Regenerating damaged tissues using therapeutic cells may prove to be a promising new approach to treat chronic kidney disease, scientists say.
Researchers from the Wake Forest Institute for Regenerative Medicine (WFIRM) in the US found that harnessing the unique properties of human amniotic fluid-derived stem cells could potentially help recover organ function in a pre-clinical model of kidney disease.
“Our results indicate that this type of stem cell could be used as an off the shelf universal cell source and may provide an alternative therapeutic strategy for patients suffering from this chronic and debilitating disease,” said James J Yoo, a professor at WFIRM.
Amniotic fluid-derived stem cells can be used as a universal cell source because they have the ability to become different cell types as well as the ability to be anti-inflammatory, making them a potential source for regeneration. Unlike pluripotent and adult stem cells, amniotic fluid-derived stem cells are not as likely to provoke an immune system response.
Their use does not lead to risks of tumours or ethical concerns, as with embryonic stem cells, researchers said. The study, published in the journal Tissue Engineering Part A, found that amniotic fluid stem cells injected into a diseased kidney in a pre-clinical model led to improvement of kidney function based on measured waste levels after 10 weeks.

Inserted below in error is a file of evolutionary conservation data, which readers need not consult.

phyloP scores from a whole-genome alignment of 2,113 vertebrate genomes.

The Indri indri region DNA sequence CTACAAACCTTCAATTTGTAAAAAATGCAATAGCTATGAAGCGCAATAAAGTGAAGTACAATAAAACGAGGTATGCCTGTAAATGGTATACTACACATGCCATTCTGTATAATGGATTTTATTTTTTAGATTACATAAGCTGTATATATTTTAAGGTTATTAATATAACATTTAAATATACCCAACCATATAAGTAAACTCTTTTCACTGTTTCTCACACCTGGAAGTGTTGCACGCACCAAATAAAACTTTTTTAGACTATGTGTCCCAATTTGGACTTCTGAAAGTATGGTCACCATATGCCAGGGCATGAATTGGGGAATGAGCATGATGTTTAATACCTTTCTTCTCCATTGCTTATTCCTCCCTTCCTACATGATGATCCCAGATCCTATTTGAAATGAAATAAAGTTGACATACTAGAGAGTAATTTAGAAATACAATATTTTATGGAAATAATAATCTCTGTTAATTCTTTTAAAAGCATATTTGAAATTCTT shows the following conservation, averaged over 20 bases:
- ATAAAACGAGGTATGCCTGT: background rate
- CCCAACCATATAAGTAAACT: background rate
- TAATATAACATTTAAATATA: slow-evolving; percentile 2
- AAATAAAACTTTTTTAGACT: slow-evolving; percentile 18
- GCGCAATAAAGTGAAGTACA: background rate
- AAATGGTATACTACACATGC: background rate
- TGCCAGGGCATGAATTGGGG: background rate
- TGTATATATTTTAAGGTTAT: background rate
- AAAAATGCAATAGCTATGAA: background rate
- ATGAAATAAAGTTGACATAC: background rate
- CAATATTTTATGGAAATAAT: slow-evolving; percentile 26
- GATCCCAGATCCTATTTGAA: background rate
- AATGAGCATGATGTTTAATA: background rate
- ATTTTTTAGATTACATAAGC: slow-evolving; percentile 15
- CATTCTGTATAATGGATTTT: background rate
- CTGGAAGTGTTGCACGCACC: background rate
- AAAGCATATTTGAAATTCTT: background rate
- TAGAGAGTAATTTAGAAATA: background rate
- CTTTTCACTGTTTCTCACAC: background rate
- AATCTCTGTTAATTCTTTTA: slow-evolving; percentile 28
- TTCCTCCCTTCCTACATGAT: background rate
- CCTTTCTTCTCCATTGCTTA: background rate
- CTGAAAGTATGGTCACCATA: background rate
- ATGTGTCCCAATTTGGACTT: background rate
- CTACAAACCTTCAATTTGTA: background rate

Biopsy findings showed reduced damage to the cluster of capillaries where waste products are filtered from the blood. “Our studies demonstrate that treatment with amniotic fluid stem cells had positive effects on functional improvement and structural recovery of the kidney,” said WFIRM Director Anthony Atala.
Kidney disease is a worldwide public health problem and can manifest in acute and chronic symptoms, researchers said. Transplantation is the only definitive treatment method that restores kidney function, but has its own challenges with rejection and life-long immunosuppression. There also are not enough donor organs to meet demand.
“It remains to be seen whether injecting more cells or more efficient engraftment of the infused cells enhances improvement of organ function,” said Sunil George, a WFIRM research fellow